Cert: 15 Runtime: 108 mins Director: Alex Garland Cast: Alicia Vikander, Domhnall Gleeson and Oscar Isaac
There is nothing more than human, than to survive
28 Days Later, Sunshine, The Beach and Dredd all written by the great Alex Garland. He is one of the best writers to come from the U.K in the last 30 years. He has ventured from books to screenplays now his directorial début Ex Machina which he also wrote. The trailer grabbed my attention from the beginning and my further reading just made this even more interesting. What is Ex Machina about? At 24, Caleb (Domhnall Gleeson) is one of the top coders at Bluebook – the world’s most successful internet company. He thinks his luck is really in when he wins a competition to spend a week at the remote Alaskan mountain retreat owned by the company’s manipulative, reclusive billionaire CEO, Nathan (Oscar Isaac). Nathan reveals that Caleb is to become the human part of brilliant mathematician Alan Turing’s famous test to determine whether a machine can successfully pass itself off as human. The subject of this bizarre experiment is the world’s first genuine artificial intelligence, which is contained within the body of an attractive robot girl named Ava (Alicia Vikander).
This is nothing but a great British film! Not since Moon have I admired a sci-fi/thriller film, I can imagine Ex Machina ending up on my best of 2015 list. Personally I thought the ending was going to be a gigantic twist, but I was very surprised how it actually unfolded. The screenplay is great it’s very humorous at some points but also the whole technological jargon seemed logical but you do have to take it with a pinch of salt. There are many messages we get from Ex Machina mainly about our humanity, sexuality and technology. I’d rather not get into it as I don’t want to spoil anything. For Alex Garland’s first film he has done a great job, he has a great eye for detail. Nathan’s house is impressive for some reason I felt at some points I was in Spike Jonze’s Her. But it’s an impressive spectacle and the scenery is just breathtaking Norway is a beautiful country. Garland’s tone seems sinister and it felt like a wolf in sheep’s clothing. You know something bad is going to happen but we just wait. The camera has a nice flow to it, from the way we follow the characters around the labyrinth of a house to the intimate conversations between Caleb and Ava. A beautiful piano theme plays methodically, with often mix of silence setting the unique atmosphere. Ava’s general A.I look was just visually stunning, her face is just beautiful on the android body. It looks truly believable!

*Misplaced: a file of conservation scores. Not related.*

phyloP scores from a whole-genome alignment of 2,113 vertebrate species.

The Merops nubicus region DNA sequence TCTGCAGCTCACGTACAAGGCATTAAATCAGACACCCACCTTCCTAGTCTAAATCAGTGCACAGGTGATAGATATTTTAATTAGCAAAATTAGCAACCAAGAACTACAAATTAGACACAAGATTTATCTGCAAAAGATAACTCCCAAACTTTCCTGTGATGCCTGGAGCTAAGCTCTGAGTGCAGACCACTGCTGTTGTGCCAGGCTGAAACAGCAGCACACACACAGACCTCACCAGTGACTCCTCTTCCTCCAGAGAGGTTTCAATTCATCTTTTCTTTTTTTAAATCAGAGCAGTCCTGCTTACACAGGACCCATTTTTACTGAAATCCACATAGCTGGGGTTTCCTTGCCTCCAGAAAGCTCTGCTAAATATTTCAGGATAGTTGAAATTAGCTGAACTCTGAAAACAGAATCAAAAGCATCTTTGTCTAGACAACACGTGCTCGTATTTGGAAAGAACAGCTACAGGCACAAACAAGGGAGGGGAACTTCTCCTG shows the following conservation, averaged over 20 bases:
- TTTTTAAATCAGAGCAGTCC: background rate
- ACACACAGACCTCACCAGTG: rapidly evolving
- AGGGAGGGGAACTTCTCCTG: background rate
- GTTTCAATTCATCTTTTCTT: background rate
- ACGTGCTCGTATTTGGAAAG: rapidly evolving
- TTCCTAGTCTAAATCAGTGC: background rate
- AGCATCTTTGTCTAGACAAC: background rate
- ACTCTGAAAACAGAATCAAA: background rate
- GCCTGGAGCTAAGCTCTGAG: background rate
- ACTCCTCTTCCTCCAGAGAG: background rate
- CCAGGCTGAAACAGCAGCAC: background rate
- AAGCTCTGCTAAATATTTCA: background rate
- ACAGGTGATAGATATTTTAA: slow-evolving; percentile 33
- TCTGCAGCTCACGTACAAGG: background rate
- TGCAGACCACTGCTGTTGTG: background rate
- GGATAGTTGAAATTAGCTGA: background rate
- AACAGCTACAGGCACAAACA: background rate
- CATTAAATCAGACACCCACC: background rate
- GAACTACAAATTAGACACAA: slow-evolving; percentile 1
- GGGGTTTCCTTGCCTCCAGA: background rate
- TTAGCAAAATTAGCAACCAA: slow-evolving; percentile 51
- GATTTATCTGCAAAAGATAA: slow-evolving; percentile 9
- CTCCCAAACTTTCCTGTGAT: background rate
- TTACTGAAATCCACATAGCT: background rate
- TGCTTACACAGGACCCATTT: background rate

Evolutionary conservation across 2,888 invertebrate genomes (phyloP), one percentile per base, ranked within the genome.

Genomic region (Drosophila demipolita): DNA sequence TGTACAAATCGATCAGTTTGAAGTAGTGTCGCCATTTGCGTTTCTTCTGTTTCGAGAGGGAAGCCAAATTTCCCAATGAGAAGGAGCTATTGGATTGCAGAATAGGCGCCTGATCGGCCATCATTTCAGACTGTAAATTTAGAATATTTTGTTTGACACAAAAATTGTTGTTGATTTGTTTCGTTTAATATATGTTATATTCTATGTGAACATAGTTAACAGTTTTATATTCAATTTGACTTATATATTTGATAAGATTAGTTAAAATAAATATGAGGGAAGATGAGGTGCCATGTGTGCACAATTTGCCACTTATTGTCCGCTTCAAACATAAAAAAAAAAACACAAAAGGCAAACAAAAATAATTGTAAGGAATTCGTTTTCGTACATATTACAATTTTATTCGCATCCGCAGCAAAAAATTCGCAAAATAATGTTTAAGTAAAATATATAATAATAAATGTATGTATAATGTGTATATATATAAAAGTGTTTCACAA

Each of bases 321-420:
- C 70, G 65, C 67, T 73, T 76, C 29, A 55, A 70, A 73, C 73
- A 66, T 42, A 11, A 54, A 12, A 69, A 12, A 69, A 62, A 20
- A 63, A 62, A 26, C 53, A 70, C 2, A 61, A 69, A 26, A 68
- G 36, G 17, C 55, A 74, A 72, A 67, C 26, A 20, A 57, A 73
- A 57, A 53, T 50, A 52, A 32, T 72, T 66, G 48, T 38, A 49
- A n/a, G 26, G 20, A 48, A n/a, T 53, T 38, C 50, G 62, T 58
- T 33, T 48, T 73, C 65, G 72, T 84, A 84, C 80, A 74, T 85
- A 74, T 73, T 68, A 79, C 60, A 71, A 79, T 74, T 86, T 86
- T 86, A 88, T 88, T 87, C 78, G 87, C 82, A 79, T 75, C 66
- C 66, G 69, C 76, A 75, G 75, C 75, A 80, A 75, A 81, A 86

This will not be the last time we see Gleeson and Isaac together in a film as they are both starring in Star Wars VII. They work well together here, Nathan and Caleb are completely different but connected by their passion for technology. Isaac is to some degree is the villain of the piece. He portrays what a secluded billionaire might be, lonely and twisted with some killer dance moves. Isaac’s prowess keeps climbing and climbing. Gleeson plays nerdy loner rather well. But he has just deep meaning in Ex Machina, he is a noble heart but naive. Alicia Vikander as the beguiling Ava, who absolutely passes for being ‘almost human’. Her precise movements -walking, standing or stooping to pull on a pair of stockings- have just that slight tinge of the uncanny about them to suggest a mechanical skeleton, yet she is undeniably seductive. You can really understand Caleb’s mental plight as she begins to show signs of a sexual interest in him! Ex Machina is worth any ones time, hopefully when it goes out in the States it will be appreciated as much as we are praising it. This is a true thriller to be witnessed by all (Fear the machine!)